‘It’s not even that. It’s about our image.’
‘How many people watch the programme, about half a million? Maybe three hundred saw that tweet.’
‘That’s not the way they look at it. People are touchy about the internet. Fuck sake, some people have gone to jail for slabbering on Twitter.’
‘I wasn’t slabbering.’
‘Look Horace; that was our discussion about our programme and you made it dirty.’
‘I was making a valid point.’
‘That if the minister was going to insult the audience by dodging questions then the appropriate response was not another question but another insult.’
‘Well. that’s not how we work.’
‘I know it’s not how you work. It’s how Twitter works. And you’re not Twitter. You don’t own it.’
‘Look. Every failing is amplified when it’s on Twitter. You made a bad call. Let it blow over and we’ll have you back. Have you taken it down yet? Well, take it down.’
He had three hours in which to write 800 words on Prince William’s new beard so he sat down with a cup of tea after his breakfast to sketch out a few headings: rivalry with Harry; Kate and kiss rash; but some women say it enhances pleasure of intimacy, would he get away with that?
He googled ‘beards and sex’ and found a discussion on whether the bristle on a man’s chin might enhance the pleasure of cunnilingus for the recipient and tried to work out a form of words in which he could relate that to Kate without actually doing so. He got paid to be dangerous but he got dropped when he went too far.
He was interrupted in these deliberations by a call from Tom Schuster, the head of English.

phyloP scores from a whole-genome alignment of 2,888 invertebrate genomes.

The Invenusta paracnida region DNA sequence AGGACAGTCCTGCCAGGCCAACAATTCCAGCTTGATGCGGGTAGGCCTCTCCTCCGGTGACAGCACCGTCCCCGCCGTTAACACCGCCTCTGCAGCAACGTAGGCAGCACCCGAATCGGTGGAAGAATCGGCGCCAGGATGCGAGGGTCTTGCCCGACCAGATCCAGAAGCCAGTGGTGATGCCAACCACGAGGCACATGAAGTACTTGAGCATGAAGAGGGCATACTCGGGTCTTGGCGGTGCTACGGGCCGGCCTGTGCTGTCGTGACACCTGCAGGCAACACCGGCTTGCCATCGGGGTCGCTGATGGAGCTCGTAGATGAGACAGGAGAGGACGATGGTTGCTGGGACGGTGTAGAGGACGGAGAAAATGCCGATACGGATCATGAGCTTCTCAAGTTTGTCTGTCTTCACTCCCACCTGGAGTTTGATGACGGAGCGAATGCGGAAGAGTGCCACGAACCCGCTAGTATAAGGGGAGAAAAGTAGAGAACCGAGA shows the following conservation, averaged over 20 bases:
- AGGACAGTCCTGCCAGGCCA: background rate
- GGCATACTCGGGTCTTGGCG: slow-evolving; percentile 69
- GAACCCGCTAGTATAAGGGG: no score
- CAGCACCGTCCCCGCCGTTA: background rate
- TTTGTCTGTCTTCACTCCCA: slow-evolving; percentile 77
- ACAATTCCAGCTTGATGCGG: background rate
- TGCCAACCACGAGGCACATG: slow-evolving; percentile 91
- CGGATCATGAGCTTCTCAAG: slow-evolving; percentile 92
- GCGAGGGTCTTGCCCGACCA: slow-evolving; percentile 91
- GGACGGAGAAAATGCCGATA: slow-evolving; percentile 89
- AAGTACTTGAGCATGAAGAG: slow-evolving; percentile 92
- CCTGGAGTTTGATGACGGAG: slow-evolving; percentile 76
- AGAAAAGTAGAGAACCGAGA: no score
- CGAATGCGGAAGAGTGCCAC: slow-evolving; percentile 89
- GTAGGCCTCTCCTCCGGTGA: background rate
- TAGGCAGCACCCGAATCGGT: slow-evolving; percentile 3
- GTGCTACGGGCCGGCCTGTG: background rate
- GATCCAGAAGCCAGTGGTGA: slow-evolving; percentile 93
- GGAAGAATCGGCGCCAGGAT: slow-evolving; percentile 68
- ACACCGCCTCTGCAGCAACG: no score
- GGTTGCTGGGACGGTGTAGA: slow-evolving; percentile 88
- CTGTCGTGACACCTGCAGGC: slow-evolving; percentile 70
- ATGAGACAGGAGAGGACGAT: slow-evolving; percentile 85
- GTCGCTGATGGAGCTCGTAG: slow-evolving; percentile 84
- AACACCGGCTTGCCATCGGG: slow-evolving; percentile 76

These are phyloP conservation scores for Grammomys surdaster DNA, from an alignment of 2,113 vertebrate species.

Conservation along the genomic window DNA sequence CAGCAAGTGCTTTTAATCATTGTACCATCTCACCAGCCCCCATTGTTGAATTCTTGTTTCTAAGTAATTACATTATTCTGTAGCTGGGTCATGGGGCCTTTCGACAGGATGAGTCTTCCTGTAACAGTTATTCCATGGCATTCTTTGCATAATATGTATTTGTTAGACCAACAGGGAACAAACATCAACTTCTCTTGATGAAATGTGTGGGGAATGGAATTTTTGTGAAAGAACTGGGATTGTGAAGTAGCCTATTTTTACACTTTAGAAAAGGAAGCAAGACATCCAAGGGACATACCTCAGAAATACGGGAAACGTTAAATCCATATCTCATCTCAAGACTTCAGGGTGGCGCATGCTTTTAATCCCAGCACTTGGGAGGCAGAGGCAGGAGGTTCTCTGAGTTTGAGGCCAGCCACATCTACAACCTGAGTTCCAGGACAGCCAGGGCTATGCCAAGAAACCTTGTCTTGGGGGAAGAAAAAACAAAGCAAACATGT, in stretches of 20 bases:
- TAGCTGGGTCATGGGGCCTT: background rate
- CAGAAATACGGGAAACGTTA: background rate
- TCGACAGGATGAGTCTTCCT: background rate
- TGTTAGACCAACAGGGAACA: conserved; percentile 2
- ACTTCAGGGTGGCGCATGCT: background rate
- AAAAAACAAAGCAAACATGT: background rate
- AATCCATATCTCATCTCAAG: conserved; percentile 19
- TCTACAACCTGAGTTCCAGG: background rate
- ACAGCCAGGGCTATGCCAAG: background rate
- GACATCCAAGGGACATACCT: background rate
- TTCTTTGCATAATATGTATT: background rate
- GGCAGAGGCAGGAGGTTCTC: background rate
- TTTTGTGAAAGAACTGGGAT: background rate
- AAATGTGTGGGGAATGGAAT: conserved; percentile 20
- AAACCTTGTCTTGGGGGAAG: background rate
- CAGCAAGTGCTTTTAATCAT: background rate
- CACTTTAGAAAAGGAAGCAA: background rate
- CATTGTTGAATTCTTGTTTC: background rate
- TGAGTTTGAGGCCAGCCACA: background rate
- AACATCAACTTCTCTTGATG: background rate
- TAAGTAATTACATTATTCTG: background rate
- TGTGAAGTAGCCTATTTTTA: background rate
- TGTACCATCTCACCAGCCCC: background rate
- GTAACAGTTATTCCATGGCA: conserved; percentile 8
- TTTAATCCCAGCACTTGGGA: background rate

* * *
‘Horace, we have a problem. That tweet of yours.’
‘I’ve got some stick about it already. Go on.’
‘The Dean is livid.’
‘What does he expect me to do about it now?’
‘You’ll at least have to accept a reprimand. I have to summon you to my office to explain the University’s policy on social media, to remind you of your obligation to uphold certain standards of conduct and to insist that you don’t repeat the offence.’
‘What if I tell you to fuck off, that it’s none of your business.’
‘Then I would have to relay that answer to the Dean. I’m trying to manage this with the least fuss. You have your own decisions to make but you might find some advantage in that approach. Think about it. Say 4 o’clock, in my office.’
Now he had two things to deal with; how to intimate that there may be erogenous considerations – yes! he liked that phrase – in the prince’s decision to grow a beard, without actually suggesting that the future queen enjoyed cunnilingus – though why shouldn’t she? – and his strategy for the meeting with the head of the School of English. Clearly nuance was everything.
He felt it was a pity now that he hadn’t remembered that rule when he wrote his tweet.
When he had finished his article, forty minutes later, he had a shit and a shower and then applied himself to the strategy, listing options.
Sit quietly and accept a reprimand but don’t apologise.
If an apology is demanded, use tactical ambiguity. Say, sorry that this has caused such a fuss, in the way that one might be sorry that the weather has turned out so badly.
If asked to make a clear apology and promise not to repeat the offence, equivocate a little and agree that the tweet was crass and damaged his own case by drawing attention to his bawdy sense of humour rather than to his incisive political acumen.